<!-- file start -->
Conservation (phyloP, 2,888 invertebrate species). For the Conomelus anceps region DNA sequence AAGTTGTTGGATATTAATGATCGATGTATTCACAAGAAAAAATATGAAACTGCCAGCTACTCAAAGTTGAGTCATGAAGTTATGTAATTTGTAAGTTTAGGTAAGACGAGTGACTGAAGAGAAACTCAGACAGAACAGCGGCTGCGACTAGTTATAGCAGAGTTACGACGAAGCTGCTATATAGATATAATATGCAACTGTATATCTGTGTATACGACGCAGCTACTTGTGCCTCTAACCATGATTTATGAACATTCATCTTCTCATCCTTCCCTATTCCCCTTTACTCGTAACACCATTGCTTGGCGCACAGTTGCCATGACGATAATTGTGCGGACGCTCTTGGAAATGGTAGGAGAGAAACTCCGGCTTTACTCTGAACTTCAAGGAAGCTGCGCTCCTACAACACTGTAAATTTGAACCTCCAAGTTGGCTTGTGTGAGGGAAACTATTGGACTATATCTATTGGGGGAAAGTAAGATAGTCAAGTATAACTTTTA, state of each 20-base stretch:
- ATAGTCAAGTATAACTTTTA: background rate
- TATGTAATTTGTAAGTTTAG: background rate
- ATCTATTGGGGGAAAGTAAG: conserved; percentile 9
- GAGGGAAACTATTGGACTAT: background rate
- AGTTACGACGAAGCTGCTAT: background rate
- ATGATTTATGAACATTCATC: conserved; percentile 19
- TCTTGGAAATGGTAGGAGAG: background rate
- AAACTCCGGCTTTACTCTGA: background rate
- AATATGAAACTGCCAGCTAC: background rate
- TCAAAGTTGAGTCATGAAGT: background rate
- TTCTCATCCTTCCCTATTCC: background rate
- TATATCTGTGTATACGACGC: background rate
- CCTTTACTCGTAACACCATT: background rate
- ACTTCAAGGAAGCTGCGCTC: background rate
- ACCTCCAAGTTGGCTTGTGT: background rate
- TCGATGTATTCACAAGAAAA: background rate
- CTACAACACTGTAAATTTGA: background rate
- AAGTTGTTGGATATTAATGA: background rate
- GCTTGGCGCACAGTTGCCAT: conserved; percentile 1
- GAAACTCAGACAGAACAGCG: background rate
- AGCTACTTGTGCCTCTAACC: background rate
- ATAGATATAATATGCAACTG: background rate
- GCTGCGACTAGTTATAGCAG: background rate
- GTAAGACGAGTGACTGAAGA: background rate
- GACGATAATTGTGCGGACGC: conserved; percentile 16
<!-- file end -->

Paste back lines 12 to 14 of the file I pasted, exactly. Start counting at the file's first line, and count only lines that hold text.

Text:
- TTCTCATCCTTCCCTATTCC: background rate
- TATATCTGTGTATACGACGC: background rate
- CCTTTACTCGTAACACCATT: background rate